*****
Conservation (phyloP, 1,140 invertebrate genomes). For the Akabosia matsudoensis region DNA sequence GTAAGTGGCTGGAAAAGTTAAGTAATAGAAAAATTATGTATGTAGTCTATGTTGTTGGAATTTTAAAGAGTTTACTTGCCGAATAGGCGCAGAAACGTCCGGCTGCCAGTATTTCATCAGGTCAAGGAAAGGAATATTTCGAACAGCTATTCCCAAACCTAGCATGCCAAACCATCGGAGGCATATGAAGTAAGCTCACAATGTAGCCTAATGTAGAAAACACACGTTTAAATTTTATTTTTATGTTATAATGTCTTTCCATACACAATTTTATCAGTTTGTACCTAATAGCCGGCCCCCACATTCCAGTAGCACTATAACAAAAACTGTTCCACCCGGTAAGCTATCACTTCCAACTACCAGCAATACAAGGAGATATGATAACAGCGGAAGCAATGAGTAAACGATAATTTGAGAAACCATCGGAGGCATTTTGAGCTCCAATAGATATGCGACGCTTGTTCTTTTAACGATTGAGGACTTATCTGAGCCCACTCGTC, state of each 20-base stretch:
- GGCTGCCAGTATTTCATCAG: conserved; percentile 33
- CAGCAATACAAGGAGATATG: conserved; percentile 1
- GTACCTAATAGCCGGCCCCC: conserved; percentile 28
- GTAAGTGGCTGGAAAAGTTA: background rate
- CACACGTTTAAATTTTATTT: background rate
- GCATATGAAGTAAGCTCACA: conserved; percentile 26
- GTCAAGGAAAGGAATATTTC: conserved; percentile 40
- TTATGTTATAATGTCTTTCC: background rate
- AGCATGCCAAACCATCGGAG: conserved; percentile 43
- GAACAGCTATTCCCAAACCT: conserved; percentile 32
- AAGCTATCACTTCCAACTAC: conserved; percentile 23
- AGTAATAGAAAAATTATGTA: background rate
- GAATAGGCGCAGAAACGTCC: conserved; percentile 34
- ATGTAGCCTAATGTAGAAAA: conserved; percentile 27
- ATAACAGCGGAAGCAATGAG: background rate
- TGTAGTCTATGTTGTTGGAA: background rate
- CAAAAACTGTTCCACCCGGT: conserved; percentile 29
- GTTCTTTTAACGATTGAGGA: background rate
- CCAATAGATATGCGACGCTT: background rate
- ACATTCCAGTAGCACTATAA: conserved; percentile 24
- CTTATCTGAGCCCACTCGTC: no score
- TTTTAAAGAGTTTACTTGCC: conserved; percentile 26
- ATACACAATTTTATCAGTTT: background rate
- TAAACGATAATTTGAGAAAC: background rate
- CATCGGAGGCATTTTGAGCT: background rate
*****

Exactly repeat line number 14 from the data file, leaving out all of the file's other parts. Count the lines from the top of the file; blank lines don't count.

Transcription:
- GAATAGGCGCAGAAACGTCC: conserved; percentile 34